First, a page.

Thursday, April 04, 2013

Myth: Antidepressants Take Weeks to Work

One of the more popular myths about antidepressants is that they take weeks to work. You'll find this "fact" stated axiomatically (which is to say without supporting citations) in many scientific papers, popular articles (web and print), and package inserts. "Everyone knows" SSRIs take weeks to work. It has to be true, because everybody says it is. Right?

Wrong. In 2006, JAMA Psychiatry published a paper by Matthew J. Taylor et al. called "Early Onset of Selective Serotonin Reuptake Inhibitor Antidepressant Action: Systematic Review and Meta-analysis" (full copy here) that set out to answer this very question (the question of whether it takes weeks for antidepressants to work). Taylor and his colleagues looked at 20 reports involving 28 separate trials of antidepressants. The drugs studied in the 28 trials included fluoxetine (Prozac), paroxetine (Paxil), citalopram (Celexa), escitalopram (Lexapro), fluvoxamine (Luvox),and sertraline (Zoloft). The result:
This analysis supports the hypothesis that SSRIs begin to have observable beneficial effects in depression during the first week of treatment. The early treatment effect was seen on the primary outcome of differences in depressive symptom rating scale scores [ . . .]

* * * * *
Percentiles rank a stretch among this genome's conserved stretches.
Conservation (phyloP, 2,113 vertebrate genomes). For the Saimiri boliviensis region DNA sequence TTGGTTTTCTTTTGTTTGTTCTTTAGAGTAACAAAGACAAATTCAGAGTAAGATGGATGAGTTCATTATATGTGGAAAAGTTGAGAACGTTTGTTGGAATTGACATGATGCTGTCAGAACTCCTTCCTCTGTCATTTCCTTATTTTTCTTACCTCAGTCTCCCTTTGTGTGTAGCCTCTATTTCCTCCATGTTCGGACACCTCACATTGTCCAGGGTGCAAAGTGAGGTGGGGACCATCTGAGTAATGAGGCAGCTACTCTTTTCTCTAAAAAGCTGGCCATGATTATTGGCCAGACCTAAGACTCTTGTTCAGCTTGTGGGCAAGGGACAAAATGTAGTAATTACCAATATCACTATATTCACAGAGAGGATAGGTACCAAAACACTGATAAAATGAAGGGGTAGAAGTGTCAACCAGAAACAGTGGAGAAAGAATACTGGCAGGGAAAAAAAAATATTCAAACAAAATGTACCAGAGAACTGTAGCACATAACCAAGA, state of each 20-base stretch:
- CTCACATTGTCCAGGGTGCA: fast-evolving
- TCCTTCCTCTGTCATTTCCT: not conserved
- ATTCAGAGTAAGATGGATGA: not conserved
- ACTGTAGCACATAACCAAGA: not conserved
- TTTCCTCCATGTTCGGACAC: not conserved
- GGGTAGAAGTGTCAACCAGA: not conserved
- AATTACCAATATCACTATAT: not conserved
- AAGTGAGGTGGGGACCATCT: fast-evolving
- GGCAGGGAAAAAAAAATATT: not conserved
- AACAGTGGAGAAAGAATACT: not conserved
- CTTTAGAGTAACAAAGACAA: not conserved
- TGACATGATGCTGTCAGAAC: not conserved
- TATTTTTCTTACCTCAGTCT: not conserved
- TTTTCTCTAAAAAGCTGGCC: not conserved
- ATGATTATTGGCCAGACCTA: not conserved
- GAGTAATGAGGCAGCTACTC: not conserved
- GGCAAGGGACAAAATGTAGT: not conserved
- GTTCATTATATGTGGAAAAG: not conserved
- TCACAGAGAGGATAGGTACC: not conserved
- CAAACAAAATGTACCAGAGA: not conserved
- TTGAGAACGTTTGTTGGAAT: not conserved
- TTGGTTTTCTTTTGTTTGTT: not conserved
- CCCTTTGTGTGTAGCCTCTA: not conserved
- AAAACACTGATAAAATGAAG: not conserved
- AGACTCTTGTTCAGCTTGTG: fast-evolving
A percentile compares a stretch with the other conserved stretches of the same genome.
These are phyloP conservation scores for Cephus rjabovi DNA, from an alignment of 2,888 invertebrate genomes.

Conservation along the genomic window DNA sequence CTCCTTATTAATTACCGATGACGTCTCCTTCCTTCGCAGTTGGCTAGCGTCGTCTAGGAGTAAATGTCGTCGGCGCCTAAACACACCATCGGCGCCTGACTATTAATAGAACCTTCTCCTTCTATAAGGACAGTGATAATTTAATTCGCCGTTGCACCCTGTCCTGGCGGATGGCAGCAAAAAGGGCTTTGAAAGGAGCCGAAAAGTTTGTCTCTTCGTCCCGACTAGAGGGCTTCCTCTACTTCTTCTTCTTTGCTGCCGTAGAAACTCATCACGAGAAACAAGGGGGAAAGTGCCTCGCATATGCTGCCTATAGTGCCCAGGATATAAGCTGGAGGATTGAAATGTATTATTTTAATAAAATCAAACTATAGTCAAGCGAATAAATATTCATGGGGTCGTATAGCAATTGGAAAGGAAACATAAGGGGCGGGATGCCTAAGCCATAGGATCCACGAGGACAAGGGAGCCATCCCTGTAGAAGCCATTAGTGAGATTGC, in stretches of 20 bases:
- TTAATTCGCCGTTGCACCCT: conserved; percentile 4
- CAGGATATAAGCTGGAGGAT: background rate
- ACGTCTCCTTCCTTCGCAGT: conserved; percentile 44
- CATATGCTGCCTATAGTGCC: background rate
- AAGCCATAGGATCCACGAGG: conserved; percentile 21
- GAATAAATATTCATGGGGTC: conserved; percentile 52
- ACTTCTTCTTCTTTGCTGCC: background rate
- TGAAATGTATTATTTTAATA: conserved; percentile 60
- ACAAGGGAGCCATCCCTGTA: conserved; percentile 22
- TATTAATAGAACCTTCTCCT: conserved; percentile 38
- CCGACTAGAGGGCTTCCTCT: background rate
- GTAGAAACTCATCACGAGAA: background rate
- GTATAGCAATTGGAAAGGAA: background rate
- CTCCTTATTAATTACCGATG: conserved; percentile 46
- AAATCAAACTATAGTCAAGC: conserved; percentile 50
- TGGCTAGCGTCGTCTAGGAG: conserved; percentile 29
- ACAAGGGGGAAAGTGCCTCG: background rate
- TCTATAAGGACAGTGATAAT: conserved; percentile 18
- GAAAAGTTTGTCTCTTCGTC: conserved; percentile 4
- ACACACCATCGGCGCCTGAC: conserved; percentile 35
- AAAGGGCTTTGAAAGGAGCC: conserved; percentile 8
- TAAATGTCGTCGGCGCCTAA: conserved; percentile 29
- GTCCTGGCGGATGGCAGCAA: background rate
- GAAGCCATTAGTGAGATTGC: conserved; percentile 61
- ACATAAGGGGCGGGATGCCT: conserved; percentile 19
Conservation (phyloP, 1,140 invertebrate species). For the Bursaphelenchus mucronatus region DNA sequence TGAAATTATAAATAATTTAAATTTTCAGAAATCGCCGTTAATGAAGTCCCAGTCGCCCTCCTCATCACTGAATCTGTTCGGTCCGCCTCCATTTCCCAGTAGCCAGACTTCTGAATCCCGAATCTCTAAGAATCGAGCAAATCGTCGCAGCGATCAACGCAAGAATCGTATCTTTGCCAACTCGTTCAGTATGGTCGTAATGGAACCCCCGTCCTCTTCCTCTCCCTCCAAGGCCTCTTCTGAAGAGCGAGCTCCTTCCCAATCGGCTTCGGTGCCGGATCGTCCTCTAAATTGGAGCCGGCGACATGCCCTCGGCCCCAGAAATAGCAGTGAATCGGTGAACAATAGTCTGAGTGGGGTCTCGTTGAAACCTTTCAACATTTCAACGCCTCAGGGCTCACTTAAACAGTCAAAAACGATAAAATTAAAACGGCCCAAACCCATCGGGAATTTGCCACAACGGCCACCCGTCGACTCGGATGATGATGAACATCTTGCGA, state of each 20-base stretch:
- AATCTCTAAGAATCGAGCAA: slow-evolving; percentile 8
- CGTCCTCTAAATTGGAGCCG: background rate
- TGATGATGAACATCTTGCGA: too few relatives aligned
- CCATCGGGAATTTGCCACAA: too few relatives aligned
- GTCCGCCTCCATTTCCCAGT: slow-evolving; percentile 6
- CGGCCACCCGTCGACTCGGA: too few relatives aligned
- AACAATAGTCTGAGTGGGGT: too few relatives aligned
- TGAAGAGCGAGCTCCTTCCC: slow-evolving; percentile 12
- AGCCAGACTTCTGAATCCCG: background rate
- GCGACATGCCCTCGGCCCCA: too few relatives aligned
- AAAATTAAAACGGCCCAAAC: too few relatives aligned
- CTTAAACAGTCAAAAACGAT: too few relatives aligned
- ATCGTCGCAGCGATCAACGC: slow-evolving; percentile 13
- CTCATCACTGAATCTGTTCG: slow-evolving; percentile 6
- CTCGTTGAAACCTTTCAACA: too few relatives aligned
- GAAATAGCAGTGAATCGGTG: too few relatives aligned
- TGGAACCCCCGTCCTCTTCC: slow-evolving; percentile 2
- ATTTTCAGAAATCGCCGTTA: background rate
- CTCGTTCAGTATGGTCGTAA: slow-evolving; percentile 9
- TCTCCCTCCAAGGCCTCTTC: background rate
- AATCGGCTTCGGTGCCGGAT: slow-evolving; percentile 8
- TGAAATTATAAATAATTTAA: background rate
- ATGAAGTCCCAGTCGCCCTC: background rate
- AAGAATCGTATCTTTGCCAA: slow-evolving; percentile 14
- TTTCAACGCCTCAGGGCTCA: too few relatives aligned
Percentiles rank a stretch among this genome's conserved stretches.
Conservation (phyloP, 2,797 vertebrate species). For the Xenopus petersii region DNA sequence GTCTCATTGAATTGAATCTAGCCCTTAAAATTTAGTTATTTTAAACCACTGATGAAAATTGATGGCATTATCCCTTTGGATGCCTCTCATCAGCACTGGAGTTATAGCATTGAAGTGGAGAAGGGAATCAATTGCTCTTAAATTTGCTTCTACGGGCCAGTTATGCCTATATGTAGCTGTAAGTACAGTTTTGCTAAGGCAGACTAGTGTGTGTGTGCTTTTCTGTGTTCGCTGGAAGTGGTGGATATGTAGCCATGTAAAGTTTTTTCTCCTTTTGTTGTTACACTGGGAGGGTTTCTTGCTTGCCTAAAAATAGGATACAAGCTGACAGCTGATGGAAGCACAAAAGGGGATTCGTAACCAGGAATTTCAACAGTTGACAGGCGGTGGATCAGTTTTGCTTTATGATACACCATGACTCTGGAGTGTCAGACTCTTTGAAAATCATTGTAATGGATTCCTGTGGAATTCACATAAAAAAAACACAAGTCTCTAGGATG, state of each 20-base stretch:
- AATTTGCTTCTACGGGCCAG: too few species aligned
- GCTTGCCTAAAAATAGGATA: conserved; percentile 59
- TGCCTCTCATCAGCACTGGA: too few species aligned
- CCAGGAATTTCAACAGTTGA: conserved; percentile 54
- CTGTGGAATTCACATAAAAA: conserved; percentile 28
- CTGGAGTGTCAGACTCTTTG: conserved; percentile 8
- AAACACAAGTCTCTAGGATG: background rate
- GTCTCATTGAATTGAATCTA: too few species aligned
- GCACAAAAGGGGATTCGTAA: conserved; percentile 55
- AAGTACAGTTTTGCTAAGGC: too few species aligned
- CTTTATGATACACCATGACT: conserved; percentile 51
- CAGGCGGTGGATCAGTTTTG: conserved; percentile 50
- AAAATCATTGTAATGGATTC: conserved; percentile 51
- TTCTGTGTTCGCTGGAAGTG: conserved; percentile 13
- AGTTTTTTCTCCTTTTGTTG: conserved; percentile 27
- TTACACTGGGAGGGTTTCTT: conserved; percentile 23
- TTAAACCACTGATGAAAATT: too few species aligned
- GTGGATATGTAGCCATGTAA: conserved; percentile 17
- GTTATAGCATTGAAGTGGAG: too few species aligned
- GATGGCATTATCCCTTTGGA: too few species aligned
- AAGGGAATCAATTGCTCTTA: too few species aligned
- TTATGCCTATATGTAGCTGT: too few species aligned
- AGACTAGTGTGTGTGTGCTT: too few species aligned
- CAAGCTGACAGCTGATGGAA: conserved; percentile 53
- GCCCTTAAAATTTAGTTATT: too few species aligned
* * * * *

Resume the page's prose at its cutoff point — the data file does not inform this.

All of the 28 trials kept weekly assessments of patients using either the Hamilton Depression Rating Scale (HDRS) or the Montgomery-Asberg Depression Rating Scale (MADRS). All found improvement in Week 1, and in fact the greatest weekly improvement typically occurs in Week 1, with subsequent weekly scores improving less and less as time goes on.

A meta-analysis of 47 studies by Posternak and Zimmerman, published in the Journal of Clinical Psychiatry, 2005 Feb;66(2):148-58 found that by the end of Week 2, patients are experiencing 60% of whatever total effect they're ever going to see.

This set of treatment response curves (from a study investigating combined
use of olanzapine and fluoxetine, which is to say Zyprexa and Prozac) is
typical, in that the biggest single-week gain is measured in Week 1.
Interestingly, there's some evidence that you may be able to speed up the onset of effects even more simply by taking aspirin along with your SSRI. Mendlewicz et al., writing in International Clinical Psychopharmacology, July 2006 21(4):227-231, reported:
Participants were treated openly during 4 weeks with 160 mg/day ASA in addition to their current antidepressant treatment. The combination SSRI-ASA was associated with a response rate of 52.4%. Remission was achieved in 43% of the total sample and 82% of the responder sample. In the responder group, a significant improvement was observed within week 1 (mean Hamilton Depression Rating Scale-21 items at day 0=29.3±4.5, at day 7=14.0±4.1). [emphasis added]
ASA is acetylsalicylic acid -- plain aspirin.

For more on the counterfactual nature of the idea that antidepressants take weeks to act, see the paper by Alex J. Mitchell in The British Journal of Psychiatry (2006) 188: 105-106 (full copy here) and also the report by Parker et al. in Aust N Z J Psychiatry February 2000 vol. 34 no. 1, 65-70 (full copy here).